There is no question that workplace investigations are disruptive and difficult for the parties involved. Sometimes parties are removed from the workplace or their duties are modified. Complainants and respondents are often concerned about damage to their reputations and their careers once it is known that a complaint has been made, and that an investigation is being conducted.
Can an investigation ever be shut down in anticipation of this disruption? Can an employer’s intention to conduct an investigation be thwarted by one of the parties involved? Two recent cases from Ontario and the Yukon suggest not, and that seeking an injunction to shut down an investigation altogether, or to modify the party’s status once the investigation is ongoing, will not be a successful strategy. In fact, both cases demonstrate that if an employer can show that it is acting reasonably and in accordance with the law, it will have significant latitude to conduct an investigation as it sees fit.
The first case is Barrick v. Humane Society Yukon. By way of background, the Humane Society had received a complaint from its employees (the case does not specify how many) that the applicants, who were members of the Board, harassed them. The applicants brought an injunction application against the Society to prevent it from investigating the complaint. They argued that the harassment policy under which the investigation would be conducted, had been improperly adopted by the Board. The applicants further argued that they would suffer irreparable harm because their reputations would be damaged and that they would experience anxiety and psychological stress because of the investigation.
Justice Menzies of the Supreme Court of Yukon denied the application and awarded costs to the employer. He noted that in proceeding to investigate the complaint, the Humane Society was “only following through with its responsibilities as an employer”. He added that “an employer facing a complaint of harassment in the workplace…must be seen to take the complaint seriously and to conduct an investigation into the validity of the complaint”. He noted that to delay the investigation of a complaint received by the Humane Society a year ago, was “to do an injustice to the persons having made the complaint”.
The second case is Pierro v. The Hospital for Sick Children, which we wrote about in the workplace investigation alert entitled, The Effect of an Investigation on the Respondent. Here, the applicant sought an injunction to prevent his employer from suspending him while it investigated numerous complaints of harassment against him. The Hospital had evidence that those making the complaints feared reprisal, and so it decided that the investigator would need to gather evidence without interference. The suspension was not a total ban from the workplace. Rather, the applicant was removed from the department he supervised, and from those who had complained. He maintained his hospital privileges with respect to medical appointments. He also continued to be paid.
The applicant argued that the suspension was unnecessary and that once news of it spread his, reputation in the medical world would suffer irreparable damage because it would be “inferred that he (was) guilty of misconduct”.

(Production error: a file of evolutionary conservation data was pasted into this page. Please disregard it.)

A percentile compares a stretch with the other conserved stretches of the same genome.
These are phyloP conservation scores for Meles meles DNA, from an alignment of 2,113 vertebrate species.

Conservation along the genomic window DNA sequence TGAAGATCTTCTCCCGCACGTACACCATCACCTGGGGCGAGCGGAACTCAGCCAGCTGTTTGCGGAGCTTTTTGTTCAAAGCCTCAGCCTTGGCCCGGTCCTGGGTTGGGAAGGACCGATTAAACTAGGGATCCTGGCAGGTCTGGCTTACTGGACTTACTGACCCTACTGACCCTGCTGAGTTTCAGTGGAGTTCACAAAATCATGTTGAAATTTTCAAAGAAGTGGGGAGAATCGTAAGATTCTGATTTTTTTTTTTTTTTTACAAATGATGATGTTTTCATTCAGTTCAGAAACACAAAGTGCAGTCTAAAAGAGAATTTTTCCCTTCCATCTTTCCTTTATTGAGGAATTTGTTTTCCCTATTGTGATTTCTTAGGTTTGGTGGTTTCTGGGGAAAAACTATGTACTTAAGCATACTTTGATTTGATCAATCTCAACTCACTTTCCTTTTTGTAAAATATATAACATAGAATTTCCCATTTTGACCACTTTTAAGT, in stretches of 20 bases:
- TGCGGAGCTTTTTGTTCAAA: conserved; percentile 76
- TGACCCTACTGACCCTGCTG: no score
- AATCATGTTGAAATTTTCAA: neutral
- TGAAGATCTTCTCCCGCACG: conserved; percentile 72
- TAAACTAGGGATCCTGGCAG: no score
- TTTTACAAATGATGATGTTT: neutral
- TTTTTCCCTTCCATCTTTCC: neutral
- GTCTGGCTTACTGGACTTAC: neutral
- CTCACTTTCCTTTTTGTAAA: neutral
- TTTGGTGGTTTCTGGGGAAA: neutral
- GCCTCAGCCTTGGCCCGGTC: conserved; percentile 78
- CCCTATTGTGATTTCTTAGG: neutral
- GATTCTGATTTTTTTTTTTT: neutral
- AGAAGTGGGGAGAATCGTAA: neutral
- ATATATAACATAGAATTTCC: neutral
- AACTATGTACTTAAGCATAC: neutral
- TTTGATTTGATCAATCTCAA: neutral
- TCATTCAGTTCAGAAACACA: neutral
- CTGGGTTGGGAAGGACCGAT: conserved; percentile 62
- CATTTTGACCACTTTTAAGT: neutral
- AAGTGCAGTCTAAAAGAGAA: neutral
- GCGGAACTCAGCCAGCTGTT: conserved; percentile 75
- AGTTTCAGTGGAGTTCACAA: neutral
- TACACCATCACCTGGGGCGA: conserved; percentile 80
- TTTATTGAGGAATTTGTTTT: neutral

As with the Humane Society decision, this injunction failed, with costs being awarded to the employer. In language similar to that of Justice Menzies, Justice Akhtar wrote that “…the Hospital is obliged to ensure that its employees can work together in the most harmonious environment possible. Disruption and conflict amongst its employees can only adversely affect the care of patients. Any internal investigation into bullying and harassment, once those allegations are raised, is not only desirable, but in many senses, obligatory”.
There are three key takeaways when we look at these cases together:
First, assuming it is acting reasonably, the employer’s interest and legal obligation to conduct a workplace investigation into harassment complaints appears to override any potential reputational damage to the parties to an investigation. Indeed, these Judges presented an alternative view. They both noted that, if exonerated by the investigation, the reputation of the respondents would not be negatively impacted. Conversely, if there was a negative impact, it was because of the respondents’ conduct, not because of the investigation itself.
Second, given the current legislative framework in which workplace investigations are conducted, employers appear to have significant latitude in how they deal with harassment complaints. In the Humane Society case, the Judge indicates that the application was premature because the investigation had not yet begun. He goes on to say that he believes that the employer will take the necessary procedural steps to ensure that the investigation is fair once it is underway. Similarly, in Pierro, the Judge defers to the employer’s decision to suspend the party, in part, I suspect, because the rationale for doing so had been clearly presented to the Court, and the employer’s actions did not overreach.
Lastly, and this point is made for litigators reading this alert, a litigation strategy in the face of an investigation does not appear to be effective. If you are representing a party who is concerned about his or her status during an investigation, or how it will be conducted, you and your client may be better off negotiating with the employer about the process. For example, specific and context driven precautions can be taken to protect confidentiality and/or both parties can be given additional support to deal with the inevitable stress and anxiety. Bringing an injunction not only undermines the confidentiality of the process as these decisions become public, but they are also expensive, with the losing party picking up much of the tab.